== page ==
“Our results were very promising but need further study…The alloy we used, palladium neodymium, appears to be a good alternative to more expensive metals. It is also machinable and is reasonably resistant to corrosion in seawater. How long the metal will last before corroding and how long it will repel sharks in the field, however, needs to be determined.”
|Left: three lead weights at approximately the 5 o’clock position. Right : three bars of palladium neodymium in the same place. (Photos by Leonie Smith, Bangor University, Wales, copied from a U.S. government website)|
And so, it follows that if the magnets could be integrated into longline hooks, perhaps sharks would be repelled from the bait that would make them bycatch. Way back in 2006, WWF gave an International Fishing Gear Award (press release) to Michael M. Herrmann for his magnet plus hook design.
|(Source: Patent app. 2009/0038205 A1)|
Will the idea attract attention?
It’s unclear if these hooks are being used at sea in any significant numbers — neither the NOVA article, television program, or other sources mentioned above hint at any wide use. In addition, a search of Monterey Bay Aquarium’s website for “rare earth” comes up empty* (MBA sponsors Seafood Watch).
If a magnet or hunk of rare earth metal on a longline rig actually repels sharks, how can we get them into wider use? Two ideas come to mind: labeling and certification.
You’ve probably seen or heard of “dolphin safe” tuna, a certification given to tuna fishing operations that avoid capturing dolphins in their nets (the effectiveness of some of the programs, however, have been called into question by Earth Island Institute). You might have also heard of “turtle safe” shrimp, shrimp caught in trawls that have escape hatches for sea turtles. So wouldn’t it also make sense to have “shark safe” fish from longline operations**?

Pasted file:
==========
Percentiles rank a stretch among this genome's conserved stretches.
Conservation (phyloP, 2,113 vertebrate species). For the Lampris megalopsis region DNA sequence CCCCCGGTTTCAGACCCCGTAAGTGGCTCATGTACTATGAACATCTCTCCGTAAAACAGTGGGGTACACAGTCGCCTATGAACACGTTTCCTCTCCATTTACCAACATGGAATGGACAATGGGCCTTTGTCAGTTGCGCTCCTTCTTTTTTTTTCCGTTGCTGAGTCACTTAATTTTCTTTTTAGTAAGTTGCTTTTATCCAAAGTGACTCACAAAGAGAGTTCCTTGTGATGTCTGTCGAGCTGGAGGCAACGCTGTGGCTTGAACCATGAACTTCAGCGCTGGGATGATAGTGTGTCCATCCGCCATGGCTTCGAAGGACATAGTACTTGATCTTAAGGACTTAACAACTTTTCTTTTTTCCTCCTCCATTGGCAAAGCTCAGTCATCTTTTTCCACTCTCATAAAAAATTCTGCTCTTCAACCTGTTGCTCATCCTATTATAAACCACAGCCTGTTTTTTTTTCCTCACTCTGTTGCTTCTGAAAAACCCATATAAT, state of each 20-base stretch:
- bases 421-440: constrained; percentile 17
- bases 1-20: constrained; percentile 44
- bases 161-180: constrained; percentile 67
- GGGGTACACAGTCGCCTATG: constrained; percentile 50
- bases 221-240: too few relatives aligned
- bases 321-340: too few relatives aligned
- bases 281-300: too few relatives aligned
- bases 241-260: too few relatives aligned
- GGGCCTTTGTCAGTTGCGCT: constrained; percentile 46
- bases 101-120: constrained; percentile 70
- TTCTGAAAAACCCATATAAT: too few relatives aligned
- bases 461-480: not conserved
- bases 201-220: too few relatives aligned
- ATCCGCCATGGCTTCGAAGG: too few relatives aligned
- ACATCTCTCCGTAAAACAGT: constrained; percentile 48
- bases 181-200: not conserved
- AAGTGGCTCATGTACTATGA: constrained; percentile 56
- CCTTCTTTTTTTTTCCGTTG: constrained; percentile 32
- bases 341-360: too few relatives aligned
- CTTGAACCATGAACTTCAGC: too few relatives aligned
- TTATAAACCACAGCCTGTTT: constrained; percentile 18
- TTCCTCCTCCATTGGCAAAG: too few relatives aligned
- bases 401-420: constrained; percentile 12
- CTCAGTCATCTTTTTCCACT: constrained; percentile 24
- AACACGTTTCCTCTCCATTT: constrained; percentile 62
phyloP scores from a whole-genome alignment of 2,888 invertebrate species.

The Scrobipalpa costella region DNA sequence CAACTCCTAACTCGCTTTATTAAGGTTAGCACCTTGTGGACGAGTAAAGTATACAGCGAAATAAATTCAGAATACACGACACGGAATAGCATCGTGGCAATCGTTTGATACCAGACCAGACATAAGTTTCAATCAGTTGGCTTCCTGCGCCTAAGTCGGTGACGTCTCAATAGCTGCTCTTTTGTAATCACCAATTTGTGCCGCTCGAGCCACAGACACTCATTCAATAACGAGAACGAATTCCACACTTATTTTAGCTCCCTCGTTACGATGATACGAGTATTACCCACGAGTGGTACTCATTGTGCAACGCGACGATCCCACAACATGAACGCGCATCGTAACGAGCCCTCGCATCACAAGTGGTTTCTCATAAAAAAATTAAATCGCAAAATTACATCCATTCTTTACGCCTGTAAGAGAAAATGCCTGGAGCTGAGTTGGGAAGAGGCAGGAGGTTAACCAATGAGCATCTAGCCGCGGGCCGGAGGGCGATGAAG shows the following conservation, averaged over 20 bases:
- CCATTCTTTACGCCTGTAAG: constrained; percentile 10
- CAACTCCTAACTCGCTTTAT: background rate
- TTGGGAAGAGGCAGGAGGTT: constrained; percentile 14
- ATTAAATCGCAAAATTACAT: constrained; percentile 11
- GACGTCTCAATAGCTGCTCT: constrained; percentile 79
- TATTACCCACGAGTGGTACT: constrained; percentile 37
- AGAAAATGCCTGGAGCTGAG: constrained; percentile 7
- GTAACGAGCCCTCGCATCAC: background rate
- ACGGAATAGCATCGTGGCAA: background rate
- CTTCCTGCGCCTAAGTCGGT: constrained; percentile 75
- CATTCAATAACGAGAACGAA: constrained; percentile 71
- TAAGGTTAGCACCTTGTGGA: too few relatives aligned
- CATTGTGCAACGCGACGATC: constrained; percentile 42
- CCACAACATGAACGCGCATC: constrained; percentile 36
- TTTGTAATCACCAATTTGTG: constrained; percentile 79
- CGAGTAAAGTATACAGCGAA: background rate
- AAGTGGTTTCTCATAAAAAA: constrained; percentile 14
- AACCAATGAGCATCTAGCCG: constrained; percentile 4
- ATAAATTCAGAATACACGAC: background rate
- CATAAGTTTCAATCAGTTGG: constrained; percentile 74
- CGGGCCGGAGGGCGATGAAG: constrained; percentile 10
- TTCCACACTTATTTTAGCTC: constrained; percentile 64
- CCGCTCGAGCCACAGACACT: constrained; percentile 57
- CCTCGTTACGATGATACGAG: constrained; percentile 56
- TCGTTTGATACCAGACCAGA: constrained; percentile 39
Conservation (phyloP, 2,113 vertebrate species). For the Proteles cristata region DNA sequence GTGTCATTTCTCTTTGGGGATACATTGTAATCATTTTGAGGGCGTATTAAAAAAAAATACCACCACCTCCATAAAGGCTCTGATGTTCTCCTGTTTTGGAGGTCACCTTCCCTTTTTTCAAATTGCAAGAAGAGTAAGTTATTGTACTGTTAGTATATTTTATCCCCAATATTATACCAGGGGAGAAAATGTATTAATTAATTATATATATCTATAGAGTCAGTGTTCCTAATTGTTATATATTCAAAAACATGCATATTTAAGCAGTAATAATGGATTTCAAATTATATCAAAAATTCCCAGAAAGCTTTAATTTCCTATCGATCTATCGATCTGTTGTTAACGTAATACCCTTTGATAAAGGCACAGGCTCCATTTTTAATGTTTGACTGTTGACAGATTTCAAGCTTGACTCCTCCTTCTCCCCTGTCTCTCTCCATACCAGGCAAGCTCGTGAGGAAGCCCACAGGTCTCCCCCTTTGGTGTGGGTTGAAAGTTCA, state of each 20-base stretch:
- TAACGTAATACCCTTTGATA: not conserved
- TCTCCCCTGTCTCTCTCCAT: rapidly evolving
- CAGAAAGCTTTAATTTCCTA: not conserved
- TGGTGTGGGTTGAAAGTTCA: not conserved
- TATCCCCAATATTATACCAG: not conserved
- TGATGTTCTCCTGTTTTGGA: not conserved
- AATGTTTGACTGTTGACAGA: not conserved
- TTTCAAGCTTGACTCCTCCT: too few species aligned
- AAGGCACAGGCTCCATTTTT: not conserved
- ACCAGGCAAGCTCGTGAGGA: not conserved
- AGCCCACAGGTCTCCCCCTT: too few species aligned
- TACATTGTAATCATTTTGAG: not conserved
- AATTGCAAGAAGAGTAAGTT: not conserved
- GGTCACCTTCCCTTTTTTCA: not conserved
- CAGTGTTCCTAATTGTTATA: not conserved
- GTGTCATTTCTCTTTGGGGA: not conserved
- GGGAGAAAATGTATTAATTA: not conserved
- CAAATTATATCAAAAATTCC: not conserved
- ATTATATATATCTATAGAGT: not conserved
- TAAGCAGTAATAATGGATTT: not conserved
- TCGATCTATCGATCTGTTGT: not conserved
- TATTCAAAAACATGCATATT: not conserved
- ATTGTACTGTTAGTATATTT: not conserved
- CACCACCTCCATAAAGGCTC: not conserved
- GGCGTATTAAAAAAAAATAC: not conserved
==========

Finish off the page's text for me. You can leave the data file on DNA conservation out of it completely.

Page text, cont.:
Certification agencies, like the Marine Stewardship Council (MSC) could also play a role by requiring that use of shark-repelling gear become a prerequisite for certifications of longline operations (e.g., the North West Atlantic Canada longline swordfish fishery). Principle 2 of the MSC certification requirements is “Minimising environmental impact”, which requires that “Fishing operations should be managed to maintain the structure, productivity, function and diversity of the ecosystem on which the fishery depends.” Quite a few pages in the document address bycatch (in rather technical language).
With the oceans under great stress, it’s well past time to start trying new ideas in fishing fleets (and in our personal shopping and eating habits, too). Might the rare-earth enhanced hook be one of these new ideas?
* Somewhere in the Seafood Watch area, I found this success story about reducing bird kills by longline operations:
“Seabirds often flock around longline vessels, and can become snared and drown as they try to feed on baited hooks thrown into the ocean. ‘Streamer lines’ have proven to be a cost-effective solution that has dramatically reduced seabird deaths in several longline fisheries. Brightly colored streamer lines made of polyester rope are positioned on each side of the longline. The colors and the flapping of the lines scare seabirds away from the baited hooks. From 1993 to 2001, roughly 16,000 seabirds died each year in Alaskan groundfish longline fisheries. In 2002, streamer lines became required gear; since then, the number of seabird deaths has decreased by approximately 70 percent.”
** Note, however, that most sustainable seafood guides give lower ratings to fish from longline operations than from rod-and-reel operations, mainly because of the bycatch problem.